Wing flaps blocked cargo doors in fatal Simpson Air crash

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An Aug. 16 plane crash that killed three people was marked by a “significant safety issue” in Cessna 206 planes that has claimed eight other lives in five similar accidents in Canada in the U.S, a letter from the Transportation Safety Board of Canada shows.

Right side of C-FNEQ showing the flap position relative to the rear double cargo door. The rear half of the cargo door and the pilot door opened during aircraft recovery. photo courtesy of Transportation Safety Board of Canada

A Simpson Air Cessna U206G floatplane took passengers on a sightseeing flight from the Fort Simpson Airport to Virginia Falls and Little Doctor Lake. During landing on Little Doctor Lake, the aircraft lost control as the right wing contacted the surface of the lake.

The plane nosed over and came to rest inverted and partially submerged. The recovered aircraft had all doors closed and in the locked position.

The wing flaps were at a 20 degree angle, blocking the forward portion of the rear cargo door,  wrote Natacha Van Themsche, director of investigations for the Air Transport Safety Board of Canada in a Feb. 18 letter to Transport Canada.

Prior to this accident, eight people have died in five accidents in the U.S. and Canada as a result of extended flaps blocking the rear double door, she wrote.

“As shown in this occurrence, without functional exits, the time required to exit the aircraft may increase, which in turn increases the risk of death in time-critical situations, such as when the aircraft is submerged or there is a post-impact fire,” wrote Van Themsche.

The August crash killed three people and left two survivors — a pilot and one passenger who were able to escape the submerged plane through the window of the front left door and on to the floats. Rescue efforts by the pilot to save the three remaining passengers failed.

“The pilot subsequently dove to assist the remaining passengers, but was unable to open the doors from outside the aircraft because they were locked from the inside,” said Van Themsche.

All occupants were wearing lap belts. Shoulder harnesses were available to the pilot and front passenger, but it is not known if they were used on the flight, she said.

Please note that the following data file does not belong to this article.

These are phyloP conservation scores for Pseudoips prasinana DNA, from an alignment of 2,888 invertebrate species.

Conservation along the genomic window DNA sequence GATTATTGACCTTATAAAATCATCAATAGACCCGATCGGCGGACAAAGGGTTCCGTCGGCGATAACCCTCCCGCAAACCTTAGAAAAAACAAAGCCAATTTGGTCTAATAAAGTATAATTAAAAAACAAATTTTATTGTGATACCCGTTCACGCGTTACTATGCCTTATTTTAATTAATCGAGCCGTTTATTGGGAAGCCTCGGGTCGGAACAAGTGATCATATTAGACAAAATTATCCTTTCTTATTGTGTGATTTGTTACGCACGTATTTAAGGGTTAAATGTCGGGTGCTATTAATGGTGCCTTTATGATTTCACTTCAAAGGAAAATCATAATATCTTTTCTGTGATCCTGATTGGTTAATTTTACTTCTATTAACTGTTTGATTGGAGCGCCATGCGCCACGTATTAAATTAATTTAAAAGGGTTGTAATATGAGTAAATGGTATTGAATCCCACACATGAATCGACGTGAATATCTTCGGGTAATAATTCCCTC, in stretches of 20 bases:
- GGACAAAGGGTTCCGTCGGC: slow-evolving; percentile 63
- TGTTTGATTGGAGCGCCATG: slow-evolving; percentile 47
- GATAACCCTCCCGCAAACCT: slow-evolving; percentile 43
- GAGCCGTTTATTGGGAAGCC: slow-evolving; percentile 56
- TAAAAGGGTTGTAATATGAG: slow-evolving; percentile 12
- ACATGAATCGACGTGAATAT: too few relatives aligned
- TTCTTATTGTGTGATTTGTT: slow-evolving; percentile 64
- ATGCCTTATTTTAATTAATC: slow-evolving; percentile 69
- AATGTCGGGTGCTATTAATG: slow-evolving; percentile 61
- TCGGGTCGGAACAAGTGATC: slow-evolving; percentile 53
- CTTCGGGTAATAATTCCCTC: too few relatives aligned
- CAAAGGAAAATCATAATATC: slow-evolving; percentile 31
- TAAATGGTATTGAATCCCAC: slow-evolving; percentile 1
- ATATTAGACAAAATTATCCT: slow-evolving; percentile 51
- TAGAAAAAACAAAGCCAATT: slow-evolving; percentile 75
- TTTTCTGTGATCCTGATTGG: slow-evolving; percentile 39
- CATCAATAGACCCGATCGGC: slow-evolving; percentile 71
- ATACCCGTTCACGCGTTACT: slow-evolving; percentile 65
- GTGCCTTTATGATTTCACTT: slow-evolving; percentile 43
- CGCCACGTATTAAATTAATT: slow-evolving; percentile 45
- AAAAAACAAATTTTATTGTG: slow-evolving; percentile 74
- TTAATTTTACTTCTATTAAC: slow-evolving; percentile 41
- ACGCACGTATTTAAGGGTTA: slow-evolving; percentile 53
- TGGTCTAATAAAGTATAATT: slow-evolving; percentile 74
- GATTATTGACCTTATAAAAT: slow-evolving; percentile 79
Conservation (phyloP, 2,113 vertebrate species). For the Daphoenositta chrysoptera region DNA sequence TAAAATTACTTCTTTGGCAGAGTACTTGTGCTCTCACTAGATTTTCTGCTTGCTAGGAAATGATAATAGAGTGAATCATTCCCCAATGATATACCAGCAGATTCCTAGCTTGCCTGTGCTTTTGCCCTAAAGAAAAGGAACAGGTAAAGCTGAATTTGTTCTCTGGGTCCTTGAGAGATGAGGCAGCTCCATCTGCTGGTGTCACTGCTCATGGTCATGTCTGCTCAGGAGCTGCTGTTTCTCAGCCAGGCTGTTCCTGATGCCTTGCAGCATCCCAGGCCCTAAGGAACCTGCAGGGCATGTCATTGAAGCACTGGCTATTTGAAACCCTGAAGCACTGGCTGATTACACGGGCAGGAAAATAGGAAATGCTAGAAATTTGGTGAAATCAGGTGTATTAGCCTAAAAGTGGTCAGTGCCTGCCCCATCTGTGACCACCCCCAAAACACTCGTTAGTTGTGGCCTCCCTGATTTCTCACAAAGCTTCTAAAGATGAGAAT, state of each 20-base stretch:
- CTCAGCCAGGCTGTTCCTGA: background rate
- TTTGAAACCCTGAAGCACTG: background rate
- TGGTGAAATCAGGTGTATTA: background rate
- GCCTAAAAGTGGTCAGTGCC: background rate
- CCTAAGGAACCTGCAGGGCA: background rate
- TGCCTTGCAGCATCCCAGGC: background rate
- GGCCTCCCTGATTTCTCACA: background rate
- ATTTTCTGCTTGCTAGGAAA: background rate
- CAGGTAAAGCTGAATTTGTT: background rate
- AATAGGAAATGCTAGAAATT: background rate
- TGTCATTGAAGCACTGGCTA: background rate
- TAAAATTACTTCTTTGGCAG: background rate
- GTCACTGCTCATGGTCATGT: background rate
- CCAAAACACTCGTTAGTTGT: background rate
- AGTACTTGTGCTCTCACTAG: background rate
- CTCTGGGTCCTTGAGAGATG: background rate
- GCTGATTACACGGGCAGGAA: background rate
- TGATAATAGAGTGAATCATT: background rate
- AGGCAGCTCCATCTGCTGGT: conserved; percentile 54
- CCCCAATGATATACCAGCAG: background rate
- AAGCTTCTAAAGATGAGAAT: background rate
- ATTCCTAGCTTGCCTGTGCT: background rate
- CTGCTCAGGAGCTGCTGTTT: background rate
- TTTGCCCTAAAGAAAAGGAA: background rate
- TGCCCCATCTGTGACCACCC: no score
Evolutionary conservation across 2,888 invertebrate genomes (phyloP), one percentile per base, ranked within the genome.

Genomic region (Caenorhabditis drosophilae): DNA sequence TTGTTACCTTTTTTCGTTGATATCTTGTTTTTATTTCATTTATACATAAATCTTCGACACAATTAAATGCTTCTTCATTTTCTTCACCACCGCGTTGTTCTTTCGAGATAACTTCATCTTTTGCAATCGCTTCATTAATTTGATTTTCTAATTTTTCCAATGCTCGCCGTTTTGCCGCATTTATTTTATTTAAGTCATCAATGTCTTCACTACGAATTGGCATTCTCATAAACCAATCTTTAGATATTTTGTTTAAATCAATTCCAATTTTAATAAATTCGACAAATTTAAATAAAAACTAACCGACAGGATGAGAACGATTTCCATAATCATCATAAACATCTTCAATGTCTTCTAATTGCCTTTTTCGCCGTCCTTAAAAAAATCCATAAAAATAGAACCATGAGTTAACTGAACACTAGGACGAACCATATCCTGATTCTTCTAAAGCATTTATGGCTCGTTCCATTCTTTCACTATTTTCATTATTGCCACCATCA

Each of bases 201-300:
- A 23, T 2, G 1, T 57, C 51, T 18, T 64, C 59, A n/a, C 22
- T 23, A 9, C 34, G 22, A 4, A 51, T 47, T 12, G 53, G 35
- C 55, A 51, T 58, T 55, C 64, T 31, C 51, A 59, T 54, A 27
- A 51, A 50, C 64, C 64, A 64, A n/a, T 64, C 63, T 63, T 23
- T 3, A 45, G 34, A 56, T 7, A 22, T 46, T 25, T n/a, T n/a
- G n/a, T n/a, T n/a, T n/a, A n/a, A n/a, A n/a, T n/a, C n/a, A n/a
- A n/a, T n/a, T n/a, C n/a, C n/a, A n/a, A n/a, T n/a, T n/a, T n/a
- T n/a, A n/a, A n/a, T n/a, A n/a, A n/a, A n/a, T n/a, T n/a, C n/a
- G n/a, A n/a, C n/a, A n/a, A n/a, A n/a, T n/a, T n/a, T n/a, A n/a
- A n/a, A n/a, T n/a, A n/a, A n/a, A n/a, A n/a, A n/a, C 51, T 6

The impact force was “well within the range of human survivability” and no passengers were injured to the point of being immobilized.

Geoffrey Dean, 33, of Castor, Alta., Stewart Edelman, 72, of Saskatoon, Sask., and Jean Edelman, 72, also of Saskatoon,, were killed in the crash, stated NWT Coroner’s Office in an Aug. 16 news release.

Cargo door failure replicated repeatedly

During certification, Transport Canada determined that the rear cargo door could not be considered an emergency exit because “it was not readily accessible and the opening was not simple and obvious,” the letter states.

All variants of the Cessna 206 are certified under U.S. Civil Air Regulations which mandate that all emergency exits must be clear and unobstructed. To open the rear double cargo door on the model of aircraft that crashed it is necessary to manipulate the handle found on the front edge of the door.

“Operation of the double cargo door is further complicated when the flaps are deployed,” said Van Themsche.

The forward cargo door can only be opened eight centimetres before it comes into contact with the flap.

In 1998, Cessna Aircraft Company started production of the Cessna 206 after a 12-year hiatus. It was mostly the same as the model produced up until 1986. It incorporated placards and modification to the cargo door handle size and location.

Between 1999 and 2003, Transport Canada, U.S. Federal Aviation Administration and Cessna worked to design an alternative to retrofit its 206 fleet.

The “matter was dropped” when they could not find an acceptable solution to up the occupant limit from five passengers, wrote Van Themsche.

In Canada, 190 Cessna U206 aircraft, 50 Cessna TU206 aircraft and 11 Cessna 206H aircraft are in private and commercial operation.

The only defence to help an occupant escape a submerged aircraft in situations where escape is time-critical, such as with post-impact fire or submersion, are restraint systems to reduce impact injury and pre-flight safety briefings.

The letter states that “more defences” are needed to mitigate hazards for passengers attempting to escape submerged Cessna 206 aircraft.

“(Transport Canada) may wish to reassess the suitability of the rear double cargo door as an emergency exit, as described in certification requirements for all Cessna 206 series aircraft,” wrote Van Themsche.

 

Five incidents take eight lives

In July 1989 at Keefer Lake, Ont., a passenger originally seated in the front of a Cessna TU206G drowned in the rear of the aircraft, inverted during landing.

In July 1996, at Rivière des Prairies, Que., a Cessna U206F capsized on takeoff. The pilot and three passengers drowned in the rear of the aircraft as the pilot tried to open the rear cargo doors.

In June 1997, at Carroll Lake, Ont., a Cessna TU206G capsized on landing after touching down with the wheels extended on the amphibious floats. Two passengers were unable to exit the aircraft and drowned.

On 28 June 2003, at Lac Lemoine, Que., a Cessna U206F flipped over during landing. A passenger drowned after attempting to exit the aircraft rear, contrary to pilot instructions.

On 10 July 2012, at Beluga Lake, near Homer, Alaska, a Cessna U206G capsized on landing. The crash deformed the airframe and jammed the pilot’s door. The pilot and three of four passengers bent the forward half of the cargo door enough to squeeze through a small space. The remaining passenger drowned. Autopsy showed that blunt force trauma injuries rendered the passenger incapable of using the exit.

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